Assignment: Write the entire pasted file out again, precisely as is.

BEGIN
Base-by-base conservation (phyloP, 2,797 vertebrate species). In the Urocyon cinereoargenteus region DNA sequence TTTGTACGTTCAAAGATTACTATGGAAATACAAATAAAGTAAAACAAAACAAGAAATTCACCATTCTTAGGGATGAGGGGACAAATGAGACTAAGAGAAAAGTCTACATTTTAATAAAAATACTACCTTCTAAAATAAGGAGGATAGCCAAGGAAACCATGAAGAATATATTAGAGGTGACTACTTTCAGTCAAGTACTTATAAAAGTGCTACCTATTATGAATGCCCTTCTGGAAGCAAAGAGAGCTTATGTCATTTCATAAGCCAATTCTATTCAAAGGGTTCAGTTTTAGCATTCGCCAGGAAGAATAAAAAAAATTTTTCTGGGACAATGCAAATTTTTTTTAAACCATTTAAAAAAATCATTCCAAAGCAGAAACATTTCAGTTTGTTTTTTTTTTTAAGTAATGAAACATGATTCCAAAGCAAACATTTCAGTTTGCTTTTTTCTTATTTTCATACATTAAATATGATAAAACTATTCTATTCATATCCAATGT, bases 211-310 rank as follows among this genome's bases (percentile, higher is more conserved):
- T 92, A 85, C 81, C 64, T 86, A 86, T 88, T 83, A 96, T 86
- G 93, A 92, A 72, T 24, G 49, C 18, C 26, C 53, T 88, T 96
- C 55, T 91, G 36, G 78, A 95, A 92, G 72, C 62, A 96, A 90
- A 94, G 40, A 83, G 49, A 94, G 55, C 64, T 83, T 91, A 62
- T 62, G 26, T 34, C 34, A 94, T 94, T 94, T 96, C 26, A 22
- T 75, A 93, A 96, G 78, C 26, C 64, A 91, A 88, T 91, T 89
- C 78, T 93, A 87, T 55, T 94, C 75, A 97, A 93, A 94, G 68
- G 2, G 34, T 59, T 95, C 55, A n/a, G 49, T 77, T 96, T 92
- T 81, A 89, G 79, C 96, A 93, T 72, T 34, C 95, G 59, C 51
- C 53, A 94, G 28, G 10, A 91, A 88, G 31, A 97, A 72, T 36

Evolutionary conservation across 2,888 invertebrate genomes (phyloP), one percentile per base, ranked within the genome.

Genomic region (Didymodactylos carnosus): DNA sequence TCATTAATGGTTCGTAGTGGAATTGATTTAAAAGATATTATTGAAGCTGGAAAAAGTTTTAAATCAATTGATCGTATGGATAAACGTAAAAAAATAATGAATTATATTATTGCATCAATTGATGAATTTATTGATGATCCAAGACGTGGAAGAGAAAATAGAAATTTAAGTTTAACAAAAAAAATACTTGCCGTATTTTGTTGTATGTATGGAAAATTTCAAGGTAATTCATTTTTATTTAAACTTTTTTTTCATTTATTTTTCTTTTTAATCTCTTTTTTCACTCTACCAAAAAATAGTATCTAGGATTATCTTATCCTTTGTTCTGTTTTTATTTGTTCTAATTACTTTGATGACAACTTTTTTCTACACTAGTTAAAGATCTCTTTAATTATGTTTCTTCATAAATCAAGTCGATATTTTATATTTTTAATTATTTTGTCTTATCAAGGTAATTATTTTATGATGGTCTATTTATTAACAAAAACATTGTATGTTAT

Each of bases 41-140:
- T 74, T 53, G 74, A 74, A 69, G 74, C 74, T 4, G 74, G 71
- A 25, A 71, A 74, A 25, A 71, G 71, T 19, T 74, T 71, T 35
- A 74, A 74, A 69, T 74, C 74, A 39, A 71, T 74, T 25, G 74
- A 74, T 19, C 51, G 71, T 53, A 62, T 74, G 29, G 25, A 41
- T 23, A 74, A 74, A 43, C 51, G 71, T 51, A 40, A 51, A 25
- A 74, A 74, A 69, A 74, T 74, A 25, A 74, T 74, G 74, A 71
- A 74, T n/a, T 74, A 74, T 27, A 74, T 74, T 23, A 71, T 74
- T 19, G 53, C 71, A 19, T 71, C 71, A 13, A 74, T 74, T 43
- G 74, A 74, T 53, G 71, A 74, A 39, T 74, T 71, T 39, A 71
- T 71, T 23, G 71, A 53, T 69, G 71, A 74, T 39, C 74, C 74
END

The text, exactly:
Base-by-base conservation (phyloP, 2,797 vertebrate species). In the Urocyon cinereoargenteus region DNA sequence TTTGTACGTTCAAAGATTACTATGGAAATACAAATAAAGTAAAACAAAACAAGAAATTCACCATTCTTAGGGATGAGGGGACAAATGAGACTAAGAGAAAAGTCTACATTTTAATAAAAATACTACCTTCTAAAATAAGGAGGATAGCCAAGGAAACCATGAAGAATATATTAGAGGTGACTACTTTCAGTCAAGTACTTATAAAAGTGCTACCTATTATGAATGCCCTTCTGGAAGCAAAGAGAGCTTATGTCATTTCATAAGCCAATTCTATTCAAAGGGTTCAGTTTTAGCATTCGCCAGGAAGAATAAAAAAAATTTTTCTGGGACAATGCAAATTTTTTTTAAACCATTTAAAAAAATCATTCCAAAGCAGAAACATTTCAGTTTGTTTTTTTTTTTAAGTAATGAAACATGATTCCAAAGCAAACATTTCAGTTTGCTTTTTTCTTATTTTCATACATTAAATATGATAAAACTATTCTATTCATATCCAATGT, bases 211-310 rank as follows among this genome's bases (percentile, higher is more conserved):
- T 92, A 85, C 81, C 64, T 86, A 86, T 88, T 83, A 96, T 86
- G 93, A 92, A 72, T 24, G 49, C 18, C 26, C 53, T 88, T 96
- C 55, T 91, G 36, G 78, A 95, A 92, G 72, C 62, A 96, A 90
- A 94, G 40, A 83, G 49, A 94, G 55, C 64, T 83, T 91, A 62
- T 62, G 26, T 34, C 34, A 94, T 94, T 94, T 96, C 26, A 22
- T 75, A 93, A 96, G 78, C 26, C 64, A 91, A 88, T 91, T 89
- C 78, T 93, A 87, T 55, T 94, C 75, A 97, A 93, A 94, G 68
- G 2, G 34, T 59, T 95, C 55, A n/a, G 49, T 77, T 96, T 92
- T 81, A 89, G 79, C 96, A 93, T 72, T 34, C 95, G 59, C 51
- C 53, A 94, G 28, G 10, A 91, A 88, G 31, A 97, A 72, T 36

Evolutionary conservation across 2,888 invertebrate genomes (phyloP), one percentile per base, ranked within the genome.

Genomic region (Didymodactylos carnosus): DNA sequence TCATTAATGGTTCGTAGTGGAATTGATTTAAAAGATATTATTGAAGCTGGAAAAAGTTTTAAATCAATTGATCGTATGGATAAACGTAAAAAAATAATGAATTATATTATTGCATCAATTGATGAATTTATTGATGATCCAAGACGTGGAAGAGAAAATAGAAATTTAAGTTTAACAAAAAAAATACTTGCCGTATTTTGTTGTATGTATGGAAAATTTCAAGGTAATTCATTTTTATTTAAACTTTTTTTTCATTTATTTTTCTTTTTAATCTCTTTTTTCACTCTACCAAAAAATAGTATCTAGGATTATCTTATCCTTTGTTCTGTTTTTATTTGTTCTAATTACTTTGATGACAACTTTTTTCTACACTAGTTAAAGATCTCTTTAATTATGTTTCTTCATAAATCAAGTCGATATTTTATATTTTTAATTATTTTGTCTTATCAAGGTAATTATTTTATGATGGTCTATTTATTAACAAAAACATTGTATGTTAT

Each of bases 41-140:
- T 74, T 53, G 74, A 74, A 69, G 74, C 74, T 4, G 74, G 71
- A 25, A 71, A 74, A 25, A 71, G 71, T 19, T 74, T 71, T 35
- A 74, A 74, A 69, T 74, C 74, A 39, A 71, T 74, T 25, G 74
- A 74, T 19, C 51, G 71, T 53, A 62, T 74, G 29, G 25, A 41
- T 23, A 74, A 74, A 43, C 51, G 71, T 51, A 40, A 51, A 25
- A 74, A 74, A 69, A 74, T 74, A 25, A 74, T 74, G 74, A 71
- A 74, T n/a, T 74, A 74, T 27, A 74, T 74, T 23, A 71, T 74
- T 19, G 53, C 71, A 19, T 71, C 71, A 13, A 74, T 74, T 43
- G 74, A 74, T 53, G 71, A 74, A 39, T 74, T 71, T 39, A 71
- T 71, T 23, G 71, A 53, T 69, G 71, A 74, T 39, C 74, C 74